Human Rights

East Africa – School of Nursing and Midwifery

Countries in East Africa suffer from a drastic shortage of healthcare providers, especially in the rural regions. For example, Kenya, Tanzania, and Uganda currently have desperately few nurses and midwives to serve their populations. In many communities in developing countries, nurses do what doctors would do if they were available: treat wounds and illnesses, prescribe medications, set bones, bandage sprains, and deliver babies. But there are far too few nurses available to serve these countries’ populations.

Aga Khan University (AKU) School of Nursing and Midwifery was created to upgrade the qualifications of working nurses from the designation Enrolled Nurse to that of Registered Nurse and from Registered Nurse to the Bachelor of Science in Nursing level. The skills taught in these university programs are desperately needed to meet the health needs of the region.

Enhancing the Student Experience – Nursing and Midwifery

In 2012, AWB undertook a project to enhance the quality of nursing education at the AKU School of Nursing and Midwifery, East Africa, through a faculty-development program that promotes student engagement in the learning process.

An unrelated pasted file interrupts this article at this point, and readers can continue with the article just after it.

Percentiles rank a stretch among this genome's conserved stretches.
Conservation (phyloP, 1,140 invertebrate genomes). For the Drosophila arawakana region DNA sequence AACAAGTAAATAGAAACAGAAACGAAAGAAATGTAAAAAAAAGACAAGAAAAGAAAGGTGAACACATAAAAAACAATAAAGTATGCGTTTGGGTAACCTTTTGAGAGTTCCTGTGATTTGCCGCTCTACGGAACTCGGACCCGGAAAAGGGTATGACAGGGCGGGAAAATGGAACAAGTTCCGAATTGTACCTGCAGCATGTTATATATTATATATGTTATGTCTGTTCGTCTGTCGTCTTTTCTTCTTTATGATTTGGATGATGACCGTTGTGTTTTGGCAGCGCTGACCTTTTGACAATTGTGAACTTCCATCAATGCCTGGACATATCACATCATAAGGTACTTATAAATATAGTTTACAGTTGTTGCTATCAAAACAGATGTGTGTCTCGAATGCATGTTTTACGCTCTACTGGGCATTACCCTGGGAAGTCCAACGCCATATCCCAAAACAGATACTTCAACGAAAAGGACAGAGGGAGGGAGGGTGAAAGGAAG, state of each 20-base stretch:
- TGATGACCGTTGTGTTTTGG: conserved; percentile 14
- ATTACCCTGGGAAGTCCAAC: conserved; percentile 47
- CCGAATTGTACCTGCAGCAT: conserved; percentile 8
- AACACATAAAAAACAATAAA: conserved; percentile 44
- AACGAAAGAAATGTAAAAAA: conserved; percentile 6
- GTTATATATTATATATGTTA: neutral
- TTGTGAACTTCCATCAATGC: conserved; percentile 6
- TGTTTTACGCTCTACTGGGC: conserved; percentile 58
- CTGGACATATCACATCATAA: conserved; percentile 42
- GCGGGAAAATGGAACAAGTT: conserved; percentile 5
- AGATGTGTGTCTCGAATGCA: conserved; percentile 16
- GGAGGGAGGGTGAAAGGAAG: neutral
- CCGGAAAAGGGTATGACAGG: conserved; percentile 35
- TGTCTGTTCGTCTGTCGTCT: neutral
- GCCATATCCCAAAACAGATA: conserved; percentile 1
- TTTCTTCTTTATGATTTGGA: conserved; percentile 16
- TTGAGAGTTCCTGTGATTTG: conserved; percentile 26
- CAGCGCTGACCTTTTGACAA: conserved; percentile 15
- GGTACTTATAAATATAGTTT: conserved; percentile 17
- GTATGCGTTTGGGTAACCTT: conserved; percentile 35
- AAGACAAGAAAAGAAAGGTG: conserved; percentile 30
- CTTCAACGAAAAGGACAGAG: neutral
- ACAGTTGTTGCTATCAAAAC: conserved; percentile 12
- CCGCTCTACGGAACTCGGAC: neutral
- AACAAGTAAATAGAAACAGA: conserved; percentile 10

The volunteers assisted faculty members in several ways:

  • Increasing their use of student-centred education, discipline, and evaluation mechanisms
  • Lesson planning, in-class observation, and co-teaching
  • Launching a comprehensive faculty-development plan
  • Developing a new curriculum, research planning and design, and student feedback and faculty-evaluation mechanisms

Thanks to the success of the first phase of this project, AKU asked the volunteers, Marilyn Chapman and Pammla Petrucka, to return, extending the project to the summer of 2015.

Upgrading Faculty Research Skills – Nursing and Midwifery

Marilyn Chapman returned to AKU in Nairobi for two subsequent working visits in 2013 and 2014, focusing primarily on helping faculty members use learner-centred and interactive teaching strategies. The project also involved overseeing the development of the curriculum for an innovative, inter-professional undergraduate program – a collaborative project between the nursing and medical nursing studies programs. Marilyn also continued her work with AKU faculty in helping them write articles based on research projects undertaken in 2012.

Pammla Petrucka also continued her role as a faculty mentor, focusing on expanding the research capacity of AKU faculty members. In November 2013, she made a working visit to AKU in Dar es Salaam, and in May 2014 she returned to work on each of AKU’s three East African campuses. In addition to continuing her work mentoring faculty members, she worked with the faculty’s senior leadership on the faculty development plan and the expansion of the nursing program.

Date: 2012-2018

Volunteers:

  • Pammla Petrucka, Associate Professor, the College of Nursing, University of Saskatchewan, Regina, Saskatchewan
  • Marilyn Chapman,, Retired Professor, Vancouver Island University, Nanaimo, British Columbia
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